As expected, antitrust regulators from the European Union’s 25 countries voted to support the European Commission’s attempt to fine Microsoft:
In a major step toward new penalties against Microsoft Corp., Europe’s antitrust regulators voted unanimously Monday to support fining the world’s largest software company for flouting a 2004 ruling, sources said.
The regulators backed EU plans to penalize the company but did not discuss the amount of the fine — which they will do at another meeting next week, according to sources who spoke on condition of anonymity because no formal decision has been reached.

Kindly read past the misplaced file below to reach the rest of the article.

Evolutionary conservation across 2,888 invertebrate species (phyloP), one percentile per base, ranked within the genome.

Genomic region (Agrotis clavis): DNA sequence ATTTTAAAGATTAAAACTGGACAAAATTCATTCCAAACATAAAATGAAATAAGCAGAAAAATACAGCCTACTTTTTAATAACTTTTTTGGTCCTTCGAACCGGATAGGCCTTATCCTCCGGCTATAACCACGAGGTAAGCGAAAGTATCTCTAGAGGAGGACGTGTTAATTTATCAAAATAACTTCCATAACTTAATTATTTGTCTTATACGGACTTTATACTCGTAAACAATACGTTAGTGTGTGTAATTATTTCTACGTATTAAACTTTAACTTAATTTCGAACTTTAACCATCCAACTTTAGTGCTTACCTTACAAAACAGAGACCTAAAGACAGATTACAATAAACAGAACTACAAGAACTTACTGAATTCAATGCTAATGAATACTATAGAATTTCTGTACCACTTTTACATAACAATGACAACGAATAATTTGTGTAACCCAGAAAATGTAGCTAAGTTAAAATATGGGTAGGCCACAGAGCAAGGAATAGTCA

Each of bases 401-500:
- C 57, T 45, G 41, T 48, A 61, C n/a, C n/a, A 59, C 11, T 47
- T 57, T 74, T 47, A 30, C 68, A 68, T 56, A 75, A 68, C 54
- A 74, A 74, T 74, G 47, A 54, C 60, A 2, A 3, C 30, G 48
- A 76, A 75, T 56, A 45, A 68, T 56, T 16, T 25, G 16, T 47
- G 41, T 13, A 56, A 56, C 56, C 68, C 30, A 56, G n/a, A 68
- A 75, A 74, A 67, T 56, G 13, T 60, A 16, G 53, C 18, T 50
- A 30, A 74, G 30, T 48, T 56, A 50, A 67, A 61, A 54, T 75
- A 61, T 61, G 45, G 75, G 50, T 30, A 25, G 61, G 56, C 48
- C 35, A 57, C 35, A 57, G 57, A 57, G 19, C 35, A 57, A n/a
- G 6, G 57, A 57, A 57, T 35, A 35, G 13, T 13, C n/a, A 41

The European Commission threatened in December to levy fines of up to euro2 million (US$2.5 million) a day against Microsoft for not complying with an order to supply rivals with “complete and accurate” information to help them develop software that works smoothly with Microsoft’s Windows operating system.
Under the rules, the commission must consult regulators twice — once on the principle of the ruling and on the amount — before it announces the fine. Regulators agreed on the principle Monday.
The next meeting is scheduled for July 10 with a decision announced July 12.
Update 7/7: The EU has now confirmed that they will debate the Microsoft fines on Wednesday, July 12.